Archive | December 2013

American Hustle


American busted

David O. Russell’s American Hustle could probably pass as a Silver Linings Playbook sequel as the movies virtually share the same cast and director, though Hustle comes packed with even more strong performances from its phenomenal leading cast than Playbook’s already stellar showing. Thanks to said phenomenal cast, the movie fits in a rare niche of films that are funny, layered, and lovable enough to be watched repeatedly for years and years after its release. If you haven’t seen it yet, you probably will. The buzz surrounding this movie is no scam, and while it most likely won’t be a runaway frontrunner to win everything in the upcoming awards season, it will deserve every nomination it will inevitably receive.

Based (incredibly loosely) on the Abscam incident in the late 1970s, pot-bellied Irving Rosenfield (Christian Bale, who gained 40 pounds for the role) and his newfound partner Sydney Prosser, or, as she’d prefer to be called, Lady Edith Greensly (Amy Adams) run an incredibly successful “business” conning people desperate to avoid debt out of their last dollar. Their success is shortly lived, because soon FBI agent Richie DiMaso (Bradley Cooper) catches them red-handed. In exchange for their freedom, they must use their unscrupulous skills to help the FBI catch four other con artists. Hot on the trail of Camden, New Jersey mayor Carmine Polito (Jeremy Renner), who may bend the system at times to do what is best for the city he loves, the characters begin to question how far they would go to get what they want, let alone deserve.

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The Hobbit: The Desolation of Smaug

Hobbit desolation of smaug movie poster

An unexpected improvement

As hard as it tries, the Hobbit trilogy (or perhaps ‘miniseries’ would be a better descriptor) can’t make Bilbo Baggins’ journey to Smaug’s mountain as gripping as Frodo’s journey to Mordor in Lord of the Rings was. That’s not Peter Jackson’s goal with this prequel series – the jury’s still out on what the goal here actually is. Still, The Desolation of Smaug improves upon its predecessor in almost every conceivable way, and even though it trails dangerously close to the 3-hour mark, the majority swings by with a confidence the first one lacked.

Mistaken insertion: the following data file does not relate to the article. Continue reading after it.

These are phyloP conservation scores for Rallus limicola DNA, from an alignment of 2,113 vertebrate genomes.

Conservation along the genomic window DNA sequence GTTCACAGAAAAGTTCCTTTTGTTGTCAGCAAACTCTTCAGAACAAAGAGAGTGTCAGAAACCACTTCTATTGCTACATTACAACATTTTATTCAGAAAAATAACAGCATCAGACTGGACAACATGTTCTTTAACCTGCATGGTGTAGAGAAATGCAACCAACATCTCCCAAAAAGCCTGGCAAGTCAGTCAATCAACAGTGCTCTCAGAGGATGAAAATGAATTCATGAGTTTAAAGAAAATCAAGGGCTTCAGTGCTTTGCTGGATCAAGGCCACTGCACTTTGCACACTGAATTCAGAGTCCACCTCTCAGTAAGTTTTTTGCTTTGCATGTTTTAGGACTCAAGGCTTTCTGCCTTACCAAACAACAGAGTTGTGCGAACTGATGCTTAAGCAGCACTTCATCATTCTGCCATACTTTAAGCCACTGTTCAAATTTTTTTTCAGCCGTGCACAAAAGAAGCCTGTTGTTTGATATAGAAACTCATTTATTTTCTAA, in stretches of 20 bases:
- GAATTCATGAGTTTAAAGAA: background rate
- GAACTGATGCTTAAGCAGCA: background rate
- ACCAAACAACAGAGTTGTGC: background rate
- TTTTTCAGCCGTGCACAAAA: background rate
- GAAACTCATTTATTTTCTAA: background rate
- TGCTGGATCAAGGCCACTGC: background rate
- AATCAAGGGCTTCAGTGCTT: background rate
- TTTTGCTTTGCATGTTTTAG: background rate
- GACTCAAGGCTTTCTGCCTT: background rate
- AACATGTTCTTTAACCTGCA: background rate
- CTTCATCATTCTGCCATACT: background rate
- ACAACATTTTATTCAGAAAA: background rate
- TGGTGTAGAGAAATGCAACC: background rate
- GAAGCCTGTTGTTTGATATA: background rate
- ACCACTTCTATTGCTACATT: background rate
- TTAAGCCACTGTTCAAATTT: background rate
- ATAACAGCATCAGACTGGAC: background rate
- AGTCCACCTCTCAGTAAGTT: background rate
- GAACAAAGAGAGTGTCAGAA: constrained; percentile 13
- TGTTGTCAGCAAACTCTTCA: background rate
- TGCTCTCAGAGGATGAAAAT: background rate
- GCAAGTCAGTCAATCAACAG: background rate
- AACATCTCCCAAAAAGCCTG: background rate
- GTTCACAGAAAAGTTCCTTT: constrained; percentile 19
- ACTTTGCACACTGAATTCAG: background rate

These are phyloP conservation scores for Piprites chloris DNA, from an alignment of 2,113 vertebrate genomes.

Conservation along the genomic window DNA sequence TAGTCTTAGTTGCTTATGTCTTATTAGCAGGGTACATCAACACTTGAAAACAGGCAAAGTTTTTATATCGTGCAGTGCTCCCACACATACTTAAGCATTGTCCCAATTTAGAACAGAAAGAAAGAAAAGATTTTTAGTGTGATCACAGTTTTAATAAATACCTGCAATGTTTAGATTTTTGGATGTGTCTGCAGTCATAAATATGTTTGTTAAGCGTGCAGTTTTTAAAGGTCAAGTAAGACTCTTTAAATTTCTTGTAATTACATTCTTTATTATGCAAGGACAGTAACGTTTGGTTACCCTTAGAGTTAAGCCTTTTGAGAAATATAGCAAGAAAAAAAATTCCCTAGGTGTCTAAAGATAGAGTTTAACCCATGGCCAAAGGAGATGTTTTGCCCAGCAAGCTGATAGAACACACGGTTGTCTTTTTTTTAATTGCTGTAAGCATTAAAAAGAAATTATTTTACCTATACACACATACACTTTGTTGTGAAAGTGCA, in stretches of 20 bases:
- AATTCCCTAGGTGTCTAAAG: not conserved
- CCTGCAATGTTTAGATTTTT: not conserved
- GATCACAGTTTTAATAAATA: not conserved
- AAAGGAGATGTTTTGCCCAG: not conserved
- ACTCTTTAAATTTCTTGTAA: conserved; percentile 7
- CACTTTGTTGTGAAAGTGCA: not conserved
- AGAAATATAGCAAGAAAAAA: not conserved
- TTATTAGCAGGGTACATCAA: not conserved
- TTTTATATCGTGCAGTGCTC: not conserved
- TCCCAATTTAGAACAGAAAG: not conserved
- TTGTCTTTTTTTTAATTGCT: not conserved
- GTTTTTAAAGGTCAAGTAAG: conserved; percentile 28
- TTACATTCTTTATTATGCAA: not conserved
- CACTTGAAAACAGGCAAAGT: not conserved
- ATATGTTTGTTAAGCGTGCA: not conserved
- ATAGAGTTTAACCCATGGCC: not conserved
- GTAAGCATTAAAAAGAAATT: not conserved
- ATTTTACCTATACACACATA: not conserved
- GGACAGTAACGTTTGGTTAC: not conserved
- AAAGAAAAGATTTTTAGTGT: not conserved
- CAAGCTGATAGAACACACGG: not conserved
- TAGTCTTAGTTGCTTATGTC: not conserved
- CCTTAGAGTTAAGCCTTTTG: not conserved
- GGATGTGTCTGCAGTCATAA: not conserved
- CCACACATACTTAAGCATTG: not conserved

Somehow, somewhere, someone involved with this movie decided it would be a good idea to kick things off with a newly imagined exposition scene occurring sequentially before the first movie, as if the 40 minutes of exposition provided by that film just weren’t enough. That scene, starring Gandalf the Grey (Ian McKellan, basically just Gandalf) and dwarf king and current mission leader Thorin Oakenshield (Richard Armitage) lasts longer than it should, but soon we rightfully rejoin Bilbo (Martin Freeman) where the last film left off.

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Out of the Furnace



Scott Cooper’s Out of the Furnace, a movie with a title that makes about as much sense as the story, seems to be trying to make some sort of social commentary on soldiers who return from war and receive no help finding jobs, but that part of the movie is so skeletal all that’s left is a plodding drama with no clear direction. Fortunately Cooper and crew somehow drummed up an excellent cast capable of saving the below average quality of the script and making the film watchable. The finished product is something that starts out great, and gradually gets worse the longer it goes, culminating in a climax that’s arguably the most boring part of the film. People were saying this was Oscar-worthy?

Set in some bizarre part of the country where every stranger wants to beat you up and females are an endangered species, Russell Baze (Christian Bale, at long last speaking clearly again) works at a ‘mill,’ some kind of metalwork factory. Russell is at a low point in his life when his dad becomes deathly ill and his brother Rodney (Casey Affleck, whose older brother Ben is about to get his voice as gravelly as Bale did) is about to leave to go fight for the army. Russell’s relationship with Lena (Zoe Saldana) is the only good thing he has, but even that is taken away when a tragedy occurs unexpectedly, and Russell ends up in jail for about eight years.

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